Talkin About Sex.

Here’s an article from Real World Parents, a ministry presented by Youth Specialties, called “Talking About Sex”.  You can read the online article here, or read below for the highlights.

The meat of the article is found in the talking points, where questions are asked of the student and the parent:

  • Does it make you uncomfortable to talk about sex with your parent(s)? Why or why not?
  • Does it make you uncomfortable to watch conversations about sex happen in TV shows or movies?
  • Do you feel awkward talking about it at school or with friends?
  • How would you describe the standards for sexual activity you see in most movies, TV shows, and popular music? How do most fictional characters decide if and when to have sex?
  • How would you describe the standards—or rules for sex—that most of your friends or peers have? Or do you think most people just kind of decide as they go along?
  • How would you describe your own standards for sex?
  • How would you describe the Bible’s rules for sex between unmarried and married people? What passages do you think those rules comes from?
  • Paul also writes that when we participate in sexual immorality—having sex with someone we’re not married to—we can become mastered or controlled by sexuality. Have you noticed people who seem to be controlled by sex, who can’t seem to think or talk about anything else? Why do you think that happens so much?
  • Almost every healthy person alive is interested in sex, and God made us. Clearly, there’s nothing wrong with being interested in sex or experiencing sexual desire. What are some other desires for good things that must also be controlled?
  • Do you think it is ever true for us to say that we are not capable of controlling our desires or attractions?
  • Do you think it really matters to God what you do with your body? Why or why not?
  • In 1 Corinthians 6, Paul writes that for Christians, our bodies are “members of Christ himself.” Do you ever think of your body as being part of Christ’s “body”? What do you think that means?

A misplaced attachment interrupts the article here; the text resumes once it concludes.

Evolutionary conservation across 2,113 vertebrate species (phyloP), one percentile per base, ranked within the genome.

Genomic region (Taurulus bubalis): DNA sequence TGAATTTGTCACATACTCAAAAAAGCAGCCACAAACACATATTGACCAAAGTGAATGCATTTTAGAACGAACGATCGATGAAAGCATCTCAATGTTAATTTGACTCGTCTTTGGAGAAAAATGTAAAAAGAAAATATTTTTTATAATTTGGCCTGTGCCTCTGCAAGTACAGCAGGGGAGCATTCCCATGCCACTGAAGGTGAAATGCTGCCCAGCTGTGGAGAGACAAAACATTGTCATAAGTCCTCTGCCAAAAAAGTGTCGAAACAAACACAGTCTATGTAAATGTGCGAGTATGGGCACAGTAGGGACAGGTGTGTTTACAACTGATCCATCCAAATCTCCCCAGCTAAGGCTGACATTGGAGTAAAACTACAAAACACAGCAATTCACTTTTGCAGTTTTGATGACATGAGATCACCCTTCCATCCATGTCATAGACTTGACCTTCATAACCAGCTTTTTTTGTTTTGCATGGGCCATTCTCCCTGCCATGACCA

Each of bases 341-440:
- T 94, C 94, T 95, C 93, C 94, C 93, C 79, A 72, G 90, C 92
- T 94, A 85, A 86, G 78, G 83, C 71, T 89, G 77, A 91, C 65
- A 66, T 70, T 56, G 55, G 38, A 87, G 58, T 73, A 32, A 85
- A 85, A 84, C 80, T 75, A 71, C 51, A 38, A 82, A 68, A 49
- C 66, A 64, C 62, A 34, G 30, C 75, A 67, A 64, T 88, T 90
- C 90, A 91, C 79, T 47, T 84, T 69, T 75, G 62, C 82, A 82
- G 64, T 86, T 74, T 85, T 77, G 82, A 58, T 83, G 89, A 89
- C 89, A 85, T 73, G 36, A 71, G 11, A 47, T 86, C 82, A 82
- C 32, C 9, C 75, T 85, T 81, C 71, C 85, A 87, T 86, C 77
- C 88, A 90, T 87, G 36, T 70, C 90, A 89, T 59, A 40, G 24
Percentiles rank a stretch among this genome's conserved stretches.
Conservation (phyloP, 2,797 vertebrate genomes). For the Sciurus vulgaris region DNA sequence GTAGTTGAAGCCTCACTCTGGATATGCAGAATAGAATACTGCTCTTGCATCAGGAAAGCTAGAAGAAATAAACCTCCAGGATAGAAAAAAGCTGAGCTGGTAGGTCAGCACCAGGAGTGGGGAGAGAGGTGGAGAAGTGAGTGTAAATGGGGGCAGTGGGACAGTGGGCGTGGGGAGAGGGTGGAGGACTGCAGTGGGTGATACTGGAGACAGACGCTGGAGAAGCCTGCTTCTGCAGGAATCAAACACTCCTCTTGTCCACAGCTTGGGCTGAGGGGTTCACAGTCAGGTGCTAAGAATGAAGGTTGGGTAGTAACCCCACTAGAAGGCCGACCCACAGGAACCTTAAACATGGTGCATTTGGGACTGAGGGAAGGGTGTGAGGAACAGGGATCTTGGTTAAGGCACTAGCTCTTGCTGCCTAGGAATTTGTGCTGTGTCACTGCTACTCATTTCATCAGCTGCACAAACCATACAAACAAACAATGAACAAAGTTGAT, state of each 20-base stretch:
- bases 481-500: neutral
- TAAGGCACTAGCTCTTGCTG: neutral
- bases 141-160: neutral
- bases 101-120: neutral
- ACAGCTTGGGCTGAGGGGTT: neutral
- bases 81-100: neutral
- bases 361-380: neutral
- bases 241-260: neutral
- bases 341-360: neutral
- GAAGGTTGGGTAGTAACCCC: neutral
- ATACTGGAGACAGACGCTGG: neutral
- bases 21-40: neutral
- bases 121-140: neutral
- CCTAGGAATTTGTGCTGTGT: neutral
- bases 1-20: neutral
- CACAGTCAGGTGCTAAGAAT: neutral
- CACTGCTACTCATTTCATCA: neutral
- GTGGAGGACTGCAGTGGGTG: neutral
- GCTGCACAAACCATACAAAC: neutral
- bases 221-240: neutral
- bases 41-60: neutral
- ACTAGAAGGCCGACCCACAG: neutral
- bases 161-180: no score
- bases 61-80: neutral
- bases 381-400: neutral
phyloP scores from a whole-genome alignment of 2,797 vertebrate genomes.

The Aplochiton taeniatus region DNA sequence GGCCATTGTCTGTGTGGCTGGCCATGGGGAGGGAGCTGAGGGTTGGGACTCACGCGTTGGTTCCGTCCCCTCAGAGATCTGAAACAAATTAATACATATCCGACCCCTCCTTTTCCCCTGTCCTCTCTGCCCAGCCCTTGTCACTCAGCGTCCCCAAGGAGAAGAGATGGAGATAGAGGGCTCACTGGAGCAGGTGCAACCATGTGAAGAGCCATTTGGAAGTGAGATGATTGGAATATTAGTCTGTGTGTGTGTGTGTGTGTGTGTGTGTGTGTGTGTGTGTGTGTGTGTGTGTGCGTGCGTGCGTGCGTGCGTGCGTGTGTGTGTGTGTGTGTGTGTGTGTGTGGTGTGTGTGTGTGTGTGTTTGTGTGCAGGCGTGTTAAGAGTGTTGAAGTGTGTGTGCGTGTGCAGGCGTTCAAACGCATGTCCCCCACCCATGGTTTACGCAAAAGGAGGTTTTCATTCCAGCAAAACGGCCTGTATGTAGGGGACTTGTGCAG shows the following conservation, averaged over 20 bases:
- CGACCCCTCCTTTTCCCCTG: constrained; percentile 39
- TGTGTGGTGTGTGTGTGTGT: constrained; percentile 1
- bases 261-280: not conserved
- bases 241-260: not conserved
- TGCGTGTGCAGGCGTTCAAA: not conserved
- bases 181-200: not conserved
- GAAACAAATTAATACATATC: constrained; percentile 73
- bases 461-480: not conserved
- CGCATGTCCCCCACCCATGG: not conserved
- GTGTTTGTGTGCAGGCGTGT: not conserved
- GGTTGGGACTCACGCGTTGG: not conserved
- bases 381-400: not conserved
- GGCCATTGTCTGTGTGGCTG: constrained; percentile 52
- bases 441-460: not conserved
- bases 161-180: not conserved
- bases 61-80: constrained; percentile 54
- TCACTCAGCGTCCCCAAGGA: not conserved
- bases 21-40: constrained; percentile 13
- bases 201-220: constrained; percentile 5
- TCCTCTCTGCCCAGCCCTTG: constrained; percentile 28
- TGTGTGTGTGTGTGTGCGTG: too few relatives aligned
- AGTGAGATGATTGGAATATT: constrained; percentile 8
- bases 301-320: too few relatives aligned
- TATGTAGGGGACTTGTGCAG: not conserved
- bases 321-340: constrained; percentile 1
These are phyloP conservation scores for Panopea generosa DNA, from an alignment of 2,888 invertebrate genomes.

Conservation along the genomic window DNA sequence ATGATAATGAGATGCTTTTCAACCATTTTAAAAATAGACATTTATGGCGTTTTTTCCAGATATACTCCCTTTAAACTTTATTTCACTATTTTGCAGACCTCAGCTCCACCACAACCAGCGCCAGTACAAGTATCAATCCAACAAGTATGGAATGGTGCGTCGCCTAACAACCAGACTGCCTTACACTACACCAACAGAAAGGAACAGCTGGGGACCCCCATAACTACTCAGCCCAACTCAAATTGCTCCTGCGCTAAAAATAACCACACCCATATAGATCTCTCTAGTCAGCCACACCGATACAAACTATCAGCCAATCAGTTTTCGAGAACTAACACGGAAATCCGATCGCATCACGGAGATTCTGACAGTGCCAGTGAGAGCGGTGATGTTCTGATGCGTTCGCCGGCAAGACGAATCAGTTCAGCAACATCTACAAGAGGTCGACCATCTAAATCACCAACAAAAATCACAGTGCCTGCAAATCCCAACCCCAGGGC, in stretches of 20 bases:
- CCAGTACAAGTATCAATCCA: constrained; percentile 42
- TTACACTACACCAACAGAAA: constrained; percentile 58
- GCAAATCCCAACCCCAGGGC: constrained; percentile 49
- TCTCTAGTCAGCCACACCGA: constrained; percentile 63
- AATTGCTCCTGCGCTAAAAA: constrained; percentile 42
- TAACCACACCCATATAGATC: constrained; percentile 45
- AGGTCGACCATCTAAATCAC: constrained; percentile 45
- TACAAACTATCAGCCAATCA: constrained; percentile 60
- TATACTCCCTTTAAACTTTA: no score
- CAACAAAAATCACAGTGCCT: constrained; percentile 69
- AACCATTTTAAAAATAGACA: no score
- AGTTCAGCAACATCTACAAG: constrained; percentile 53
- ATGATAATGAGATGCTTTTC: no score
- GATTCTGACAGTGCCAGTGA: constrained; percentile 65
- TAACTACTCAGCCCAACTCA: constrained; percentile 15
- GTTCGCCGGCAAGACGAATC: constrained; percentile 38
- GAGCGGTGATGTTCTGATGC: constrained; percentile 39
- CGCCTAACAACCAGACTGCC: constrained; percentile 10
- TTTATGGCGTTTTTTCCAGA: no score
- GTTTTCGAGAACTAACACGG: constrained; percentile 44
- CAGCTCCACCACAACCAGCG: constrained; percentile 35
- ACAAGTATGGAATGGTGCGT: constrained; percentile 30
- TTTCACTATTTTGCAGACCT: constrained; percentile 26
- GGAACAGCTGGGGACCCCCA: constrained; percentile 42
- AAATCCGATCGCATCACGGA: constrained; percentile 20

• Paul warns that when we unite our body to someone else sexually, as Christians we are uniting a part of Christ to that person. Should that change how we think about sex?
  • Paul even goes so far as to say that we do not own our own bodies. God bought them with Jesus’ blood and sent His Spirit to live in us as a kind of temple. Does the idea that our bodies belong to Him bother you? What would be the consequences for us if God had not purchased us with Jesus’ blood?
  • Do you think God cares what we do with our bodies? Do you think it’s possible to have any kind of sexual experience without creating some kind of a consequence?
  • How does participating in sexual immorality harm us?
  • What’s the most difficult thing about maintaining sexual purity until marriage? What makes it easier?
  • Paul says we should run away from sexual immorality. What are some practical ways we can do that?
  • What are some ways we make temptation more difficult for ourselves by not running away?
  • Are there any things we could do as parents or as a family to help you to maintain a commitment to sexual purity?

In today’s culture, that IS sex-crazed, we parents, youth leaders, and older adults, need to be talking to our kids about sex.  I know this is not new information, yet it surprises me how often parents are still oblivioius to what their children are (and aren’t) doing.  So apparently, while the information may seem to be over-broadcast, the message of the heart still is not getting through to those who need to hear it the most.

I think of it this way: it is a lot easier talking to your kid about sex and the implications that pre-martial sex brings upon a couple, then it is talking to them about raising a child of their own.  Right?

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